Opera is installed by Adobe as part of the Creative Suite.
Turns out Adobe has been using Opera for years as a rendering engine. I’ve read that it’s used in all kinds of places: to display Adobe Help files, in Device Central (to preview how applications would look in different mobile devices), in Photoshop, in Bridge, and in Dreamweaver (which has apparently been using Opera since Macromedia days). I’m sure this is only a partial list.
With a little digging, I found the hidden Opera installation in the bundled contents of Adobe Bridge (you need to view the application’s package contents to peer inside).
I discovered Opera was on my system when opening a torrent. Expecting Transmission to open up, I was surprised to see an Opera browser window. This, it turns out, is a common occurrence. If you run in to this, the easy solution is to right click the .torrent file, choose ‘Get Info,’ and then choose Transmission. Then choose ‘Change All’ so that all future torrent files will open with Transmission.
While I was a bit annoyed to see a browser I never installed on my machine, I’m not going to do anything about it since it’s needed by my Adobe apps. But it should stay there, behind the scenes. I think I know how this happened. I recently reinstalled Mac OS X and reinstalled all of my applications. I installed the Adobe Creative Suite, and I later installed Transmission. When I opened a torrent link, the Mac OS had was still associating all .torrent files with Opera, as that was (prior to installing Transmission) the only application on my system that would accept this file type. That explains why I had to re-associate the file type. So the real problem here is that the Mac OS associated a file type with an application that is hidden inside a bundle. That seems like odd behavior to me.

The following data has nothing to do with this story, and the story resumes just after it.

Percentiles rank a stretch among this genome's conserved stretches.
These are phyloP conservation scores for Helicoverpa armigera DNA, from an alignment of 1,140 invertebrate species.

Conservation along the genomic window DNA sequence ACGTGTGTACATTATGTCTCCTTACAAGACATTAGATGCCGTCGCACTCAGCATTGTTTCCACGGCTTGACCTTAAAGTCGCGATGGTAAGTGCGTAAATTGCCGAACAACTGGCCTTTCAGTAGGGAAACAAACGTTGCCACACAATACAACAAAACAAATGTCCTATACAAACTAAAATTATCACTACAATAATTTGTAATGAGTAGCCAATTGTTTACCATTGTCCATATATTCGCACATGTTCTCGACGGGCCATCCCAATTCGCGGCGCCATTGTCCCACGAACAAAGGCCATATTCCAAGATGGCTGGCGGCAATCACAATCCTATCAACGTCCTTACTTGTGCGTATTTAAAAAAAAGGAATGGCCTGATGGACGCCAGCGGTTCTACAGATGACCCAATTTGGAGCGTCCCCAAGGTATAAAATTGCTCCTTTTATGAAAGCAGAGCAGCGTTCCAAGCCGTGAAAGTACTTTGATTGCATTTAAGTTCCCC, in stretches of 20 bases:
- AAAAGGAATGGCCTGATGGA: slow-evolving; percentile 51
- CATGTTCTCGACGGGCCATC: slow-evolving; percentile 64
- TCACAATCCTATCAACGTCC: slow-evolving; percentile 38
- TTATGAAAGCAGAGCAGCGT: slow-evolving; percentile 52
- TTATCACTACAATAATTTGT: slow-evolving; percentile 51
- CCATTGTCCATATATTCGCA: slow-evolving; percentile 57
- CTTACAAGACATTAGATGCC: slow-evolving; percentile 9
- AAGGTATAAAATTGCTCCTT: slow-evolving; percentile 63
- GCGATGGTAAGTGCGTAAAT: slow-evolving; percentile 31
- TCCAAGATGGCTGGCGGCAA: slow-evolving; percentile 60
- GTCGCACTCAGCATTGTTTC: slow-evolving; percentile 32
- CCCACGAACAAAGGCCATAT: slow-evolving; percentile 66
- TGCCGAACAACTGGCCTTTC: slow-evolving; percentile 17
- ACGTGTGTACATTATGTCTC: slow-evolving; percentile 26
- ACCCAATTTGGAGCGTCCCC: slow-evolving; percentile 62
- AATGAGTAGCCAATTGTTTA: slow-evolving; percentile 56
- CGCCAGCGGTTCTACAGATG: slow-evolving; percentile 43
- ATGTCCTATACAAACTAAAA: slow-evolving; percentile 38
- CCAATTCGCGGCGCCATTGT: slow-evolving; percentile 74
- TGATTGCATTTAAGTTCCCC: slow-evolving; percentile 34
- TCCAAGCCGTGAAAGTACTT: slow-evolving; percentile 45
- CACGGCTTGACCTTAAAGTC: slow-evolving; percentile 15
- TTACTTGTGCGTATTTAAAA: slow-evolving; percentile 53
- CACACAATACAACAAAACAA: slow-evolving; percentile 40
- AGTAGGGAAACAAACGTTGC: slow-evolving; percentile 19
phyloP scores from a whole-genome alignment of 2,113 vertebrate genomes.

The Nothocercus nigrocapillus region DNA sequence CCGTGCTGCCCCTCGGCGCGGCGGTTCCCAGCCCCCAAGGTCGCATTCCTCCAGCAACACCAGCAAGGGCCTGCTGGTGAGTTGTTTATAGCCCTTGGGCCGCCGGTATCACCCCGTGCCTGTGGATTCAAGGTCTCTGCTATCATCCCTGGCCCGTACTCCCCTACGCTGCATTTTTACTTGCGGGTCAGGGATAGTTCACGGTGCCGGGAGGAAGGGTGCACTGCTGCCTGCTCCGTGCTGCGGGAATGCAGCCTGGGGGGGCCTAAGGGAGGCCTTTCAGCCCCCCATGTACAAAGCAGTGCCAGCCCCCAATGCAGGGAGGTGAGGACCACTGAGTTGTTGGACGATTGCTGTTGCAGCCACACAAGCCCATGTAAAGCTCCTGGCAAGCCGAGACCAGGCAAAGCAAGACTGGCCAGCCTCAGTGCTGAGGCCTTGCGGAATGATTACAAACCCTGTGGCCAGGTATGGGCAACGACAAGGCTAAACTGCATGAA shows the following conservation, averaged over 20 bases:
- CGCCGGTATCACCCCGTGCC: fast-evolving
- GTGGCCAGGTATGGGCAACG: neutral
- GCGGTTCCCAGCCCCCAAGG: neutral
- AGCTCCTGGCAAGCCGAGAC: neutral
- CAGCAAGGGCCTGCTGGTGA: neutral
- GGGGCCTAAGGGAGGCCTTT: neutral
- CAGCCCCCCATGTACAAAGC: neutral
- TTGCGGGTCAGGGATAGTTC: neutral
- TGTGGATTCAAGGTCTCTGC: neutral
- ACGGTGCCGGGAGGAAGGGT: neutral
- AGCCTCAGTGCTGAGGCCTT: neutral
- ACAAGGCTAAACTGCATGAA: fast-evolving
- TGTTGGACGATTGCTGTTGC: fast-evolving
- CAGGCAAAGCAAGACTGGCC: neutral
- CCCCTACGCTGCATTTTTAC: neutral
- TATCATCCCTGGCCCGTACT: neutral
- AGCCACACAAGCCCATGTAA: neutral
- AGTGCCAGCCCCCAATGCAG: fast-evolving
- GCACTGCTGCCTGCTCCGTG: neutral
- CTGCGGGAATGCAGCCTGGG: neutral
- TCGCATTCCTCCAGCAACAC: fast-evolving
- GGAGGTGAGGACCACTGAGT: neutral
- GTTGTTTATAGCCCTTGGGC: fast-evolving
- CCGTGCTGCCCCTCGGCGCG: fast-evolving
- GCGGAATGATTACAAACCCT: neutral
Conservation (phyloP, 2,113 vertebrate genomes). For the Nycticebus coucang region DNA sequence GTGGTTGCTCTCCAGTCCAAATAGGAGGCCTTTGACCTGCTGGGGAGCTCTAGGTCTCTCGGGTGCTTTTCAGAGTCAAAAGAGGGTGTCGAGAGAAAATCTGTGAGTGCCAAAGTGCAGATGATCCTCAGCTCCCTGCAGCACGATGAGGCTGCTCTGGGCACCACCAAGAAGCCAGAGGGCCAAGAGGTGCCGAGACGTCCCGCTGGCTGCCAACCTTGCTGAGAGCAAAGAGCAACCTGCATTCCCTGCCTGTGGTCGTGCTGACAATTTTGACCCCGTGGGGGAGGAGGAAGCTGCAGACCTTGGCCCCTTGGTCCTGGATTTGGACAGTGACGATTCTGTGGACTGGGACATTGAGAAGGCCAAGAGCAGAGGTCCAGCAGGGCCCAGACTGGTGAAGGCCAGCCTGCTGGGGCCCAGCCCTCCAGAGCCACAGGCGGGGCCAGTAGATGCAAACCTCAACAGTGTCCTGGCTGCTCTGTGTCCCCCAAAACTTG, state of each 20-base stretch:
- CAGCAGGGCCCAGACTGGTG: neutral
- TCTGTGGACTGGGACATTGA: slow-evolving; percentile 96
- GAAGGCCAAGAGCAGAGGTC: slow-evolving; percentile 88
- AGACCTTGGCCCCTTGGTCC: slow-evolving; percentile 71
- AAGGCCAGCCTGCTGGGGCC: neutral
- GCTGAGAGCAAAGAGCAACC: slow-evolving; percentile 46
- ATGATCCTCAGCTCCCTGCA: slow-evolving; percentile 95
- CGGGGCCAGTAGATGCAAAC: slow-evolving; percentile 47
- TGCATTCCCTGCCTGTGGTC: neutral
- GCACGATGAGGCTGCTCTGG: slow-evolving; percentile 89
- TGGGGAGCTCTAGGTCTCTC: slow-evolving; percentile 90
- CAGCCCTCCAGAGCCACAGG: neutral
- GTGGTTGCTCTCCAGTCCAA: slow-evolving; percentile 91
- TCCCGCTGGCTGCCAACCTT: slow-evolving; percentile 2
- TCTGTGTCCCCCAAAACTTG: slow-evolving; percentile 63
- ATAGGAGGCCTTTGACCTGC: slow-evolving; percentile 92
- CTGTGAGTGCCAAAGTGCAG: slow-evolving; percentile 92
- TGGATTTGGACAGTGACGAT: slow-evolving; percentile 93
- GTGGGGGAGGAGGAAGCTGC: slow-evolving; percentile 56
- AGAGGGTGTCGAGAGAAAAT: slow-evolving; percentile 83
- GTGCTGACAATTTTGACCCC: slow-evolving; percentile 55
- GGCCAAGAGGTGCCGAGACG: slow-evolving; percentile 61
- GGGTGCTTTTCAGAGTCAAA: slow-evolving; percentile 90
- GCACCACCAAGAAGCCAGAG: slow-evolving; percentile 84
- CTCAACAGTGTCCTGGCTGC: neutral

And since I’m talking about Adobe applications, I can’t pass up the chance to rant about Dvorak-Qwerty. All Adobe apps that were once Macromedia apps (Dreamweaver, Flash, Fireworks) function as expected with the Dvorak-Qwerty keyboard layout. All other Adobe apps do not support the D-Q layout.
This drives me crazy. We’re now on the fourth iteration of the Creative Suites, and this inconsistency persists. Guess it’s time to send Adobe another message.